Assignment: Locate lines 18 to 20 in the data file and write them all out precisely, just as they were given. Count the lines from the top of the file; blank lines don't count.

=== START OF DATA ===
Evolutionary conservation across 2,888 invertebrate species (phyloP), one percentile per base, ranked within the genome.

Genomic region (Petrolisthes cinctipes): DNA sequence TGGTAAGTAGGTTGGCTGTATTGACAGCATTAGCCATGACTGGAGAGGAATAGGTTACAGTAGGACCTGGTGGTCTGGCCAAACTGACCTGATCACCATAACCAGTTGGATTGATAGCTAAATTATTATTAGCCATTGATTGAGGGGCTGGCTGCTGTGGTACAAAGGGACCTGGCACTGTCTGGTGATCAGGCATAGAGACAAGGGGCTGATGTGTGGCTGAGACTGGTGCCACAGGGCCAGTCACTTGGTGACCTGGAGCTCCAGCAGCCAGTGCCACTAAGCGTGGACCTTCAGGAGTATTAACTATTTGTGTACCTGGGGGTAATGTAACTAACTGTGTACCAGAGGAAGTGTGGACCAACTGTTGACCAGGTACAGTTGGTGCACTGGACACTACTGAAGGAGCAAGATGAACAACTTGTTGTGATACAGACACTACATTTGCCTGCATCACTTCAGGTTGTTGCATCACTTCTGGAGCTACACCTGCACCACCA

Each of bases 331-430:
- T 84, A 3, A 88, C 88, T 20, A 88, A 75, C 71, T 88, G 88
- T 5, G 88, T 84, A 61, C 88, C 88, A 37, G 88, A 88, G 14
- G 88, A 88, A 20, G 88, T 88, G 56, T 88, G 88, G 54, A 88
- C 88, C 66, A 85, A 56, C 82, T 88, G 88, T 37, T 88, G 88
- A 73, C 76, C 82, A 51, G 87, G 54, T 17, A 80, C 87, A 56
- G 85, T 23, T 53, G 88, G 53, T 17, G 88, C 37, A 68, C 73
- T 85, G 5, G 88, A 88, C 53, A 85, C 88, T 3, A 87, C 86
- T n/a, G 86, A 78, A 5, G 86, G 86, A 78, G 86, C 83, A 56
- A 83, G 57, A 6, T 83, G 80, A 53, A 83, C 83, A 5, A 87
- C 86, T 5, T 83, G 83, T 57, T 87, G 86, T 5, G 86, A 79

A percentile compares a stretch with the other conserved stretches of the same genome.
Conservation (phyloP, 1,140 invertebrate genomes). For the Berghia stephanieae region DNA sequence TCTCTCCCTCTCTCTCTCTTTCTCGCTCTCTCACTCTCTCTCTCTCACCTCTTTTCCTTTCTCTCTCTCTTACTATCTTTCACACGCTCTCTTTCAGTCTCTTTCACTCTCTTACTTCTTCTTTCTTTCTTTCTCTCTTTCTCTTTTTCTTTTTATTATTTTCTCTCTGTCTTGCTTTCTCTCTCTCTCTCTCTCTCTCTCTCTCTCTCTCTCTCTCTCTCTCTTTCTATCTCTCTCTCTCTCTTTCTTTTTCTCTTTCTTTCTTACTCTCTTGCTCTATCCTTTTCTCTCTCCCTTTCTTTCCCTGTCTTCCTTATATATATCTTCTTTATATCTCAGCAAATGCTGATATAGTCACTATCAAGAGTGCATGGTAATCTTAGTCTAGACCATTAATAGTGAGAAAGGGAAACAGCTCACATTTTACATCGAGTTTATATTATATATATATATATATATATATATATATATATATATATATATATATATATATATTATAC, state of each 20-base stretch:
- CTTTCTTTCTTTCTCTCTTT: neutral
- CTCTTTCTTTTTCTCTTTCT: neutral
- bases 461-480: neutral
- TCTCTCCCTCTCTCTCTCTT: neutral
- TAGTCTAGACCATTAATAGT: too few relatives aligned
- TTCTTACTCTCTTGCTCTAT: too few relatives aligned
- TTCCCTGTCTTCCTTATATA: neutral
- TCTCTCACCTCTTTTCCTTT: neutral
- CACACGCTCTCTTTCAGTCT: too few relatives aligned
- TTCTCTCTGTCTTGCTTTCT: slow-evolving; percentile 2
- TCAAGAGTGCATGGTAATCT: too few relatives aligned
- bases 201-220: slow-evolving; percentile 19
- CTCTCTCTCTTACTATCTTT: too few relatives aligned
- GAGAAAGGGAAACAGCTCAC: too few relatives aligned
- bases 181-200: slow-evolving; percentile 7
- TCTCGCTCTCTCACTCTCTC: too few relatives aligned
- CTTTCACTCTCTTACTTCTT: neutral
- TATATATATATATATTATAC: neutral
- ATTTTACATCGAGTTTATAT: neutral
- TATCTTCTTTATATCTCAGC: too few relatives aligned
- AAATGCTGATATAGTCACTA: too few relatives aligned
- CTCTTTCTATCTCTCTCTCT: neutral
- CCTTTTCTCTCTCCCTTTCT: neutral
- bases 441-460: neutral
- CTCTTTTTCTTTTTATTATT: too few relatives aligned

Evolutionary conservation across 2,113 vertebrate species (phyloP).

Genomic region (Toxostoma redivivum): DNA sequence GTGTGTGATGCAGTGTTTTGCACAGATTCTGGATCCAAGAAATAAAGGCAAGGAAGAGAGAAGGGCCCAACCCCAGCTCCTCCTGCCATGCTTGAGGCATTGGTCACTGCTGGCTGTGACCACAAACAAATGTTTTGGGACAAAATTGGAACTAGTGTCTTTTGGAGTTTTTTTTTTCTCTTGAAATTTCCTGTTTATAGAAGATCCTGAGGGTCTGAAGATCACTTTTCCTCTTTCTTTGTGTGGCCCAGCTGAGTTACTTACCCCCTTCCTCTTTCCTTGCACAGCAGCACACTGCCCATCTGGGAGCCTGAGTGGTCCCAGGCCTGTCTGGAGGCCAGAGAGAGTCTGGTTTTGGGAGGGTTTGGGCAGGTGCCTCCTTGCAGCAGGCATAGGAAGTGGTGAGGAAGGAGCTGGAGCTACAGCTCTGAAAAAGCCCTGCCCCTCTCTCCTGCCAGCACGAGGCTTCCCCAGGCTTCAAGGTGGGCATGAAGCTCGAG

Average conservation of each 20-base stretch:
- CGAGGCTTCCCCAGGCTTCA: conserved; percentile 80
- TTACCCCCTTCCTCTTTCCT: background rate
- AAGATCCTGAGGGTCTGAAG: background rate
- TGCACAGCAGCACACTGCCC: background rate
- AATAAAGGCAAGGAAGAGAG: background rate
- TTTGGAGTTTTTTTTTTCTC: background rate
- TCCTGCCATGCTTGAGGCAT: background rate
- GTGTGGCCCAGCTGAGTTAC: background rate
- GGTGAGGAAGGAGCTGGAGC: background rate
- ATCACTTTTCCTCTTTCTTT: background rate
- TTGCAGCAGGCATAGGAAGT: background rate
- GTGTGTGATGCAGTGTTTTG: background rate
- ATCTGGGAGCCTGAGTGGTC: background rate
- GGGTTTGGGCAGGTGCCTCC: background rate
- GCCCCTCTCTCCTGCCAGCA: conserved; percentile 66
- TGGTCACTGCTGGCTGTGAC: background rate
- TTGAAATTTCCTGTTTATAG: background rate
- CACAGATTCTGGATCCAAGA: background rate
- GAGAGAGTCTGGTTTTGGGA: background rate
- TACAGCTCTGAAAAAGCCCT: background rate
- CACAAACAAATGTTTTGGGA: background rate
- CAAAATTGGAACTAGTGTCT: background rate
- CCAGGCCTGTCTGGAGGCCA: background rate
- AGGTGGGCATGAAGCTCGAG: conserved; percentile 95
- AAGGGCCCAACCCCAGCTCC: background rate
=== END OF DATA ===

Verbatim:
- bases 461-480: neutral
- TCTCTCCCTCTCTCTCTCTT: neutral
- TAGTCTAGACCATTAATAGT: too few relatives aligned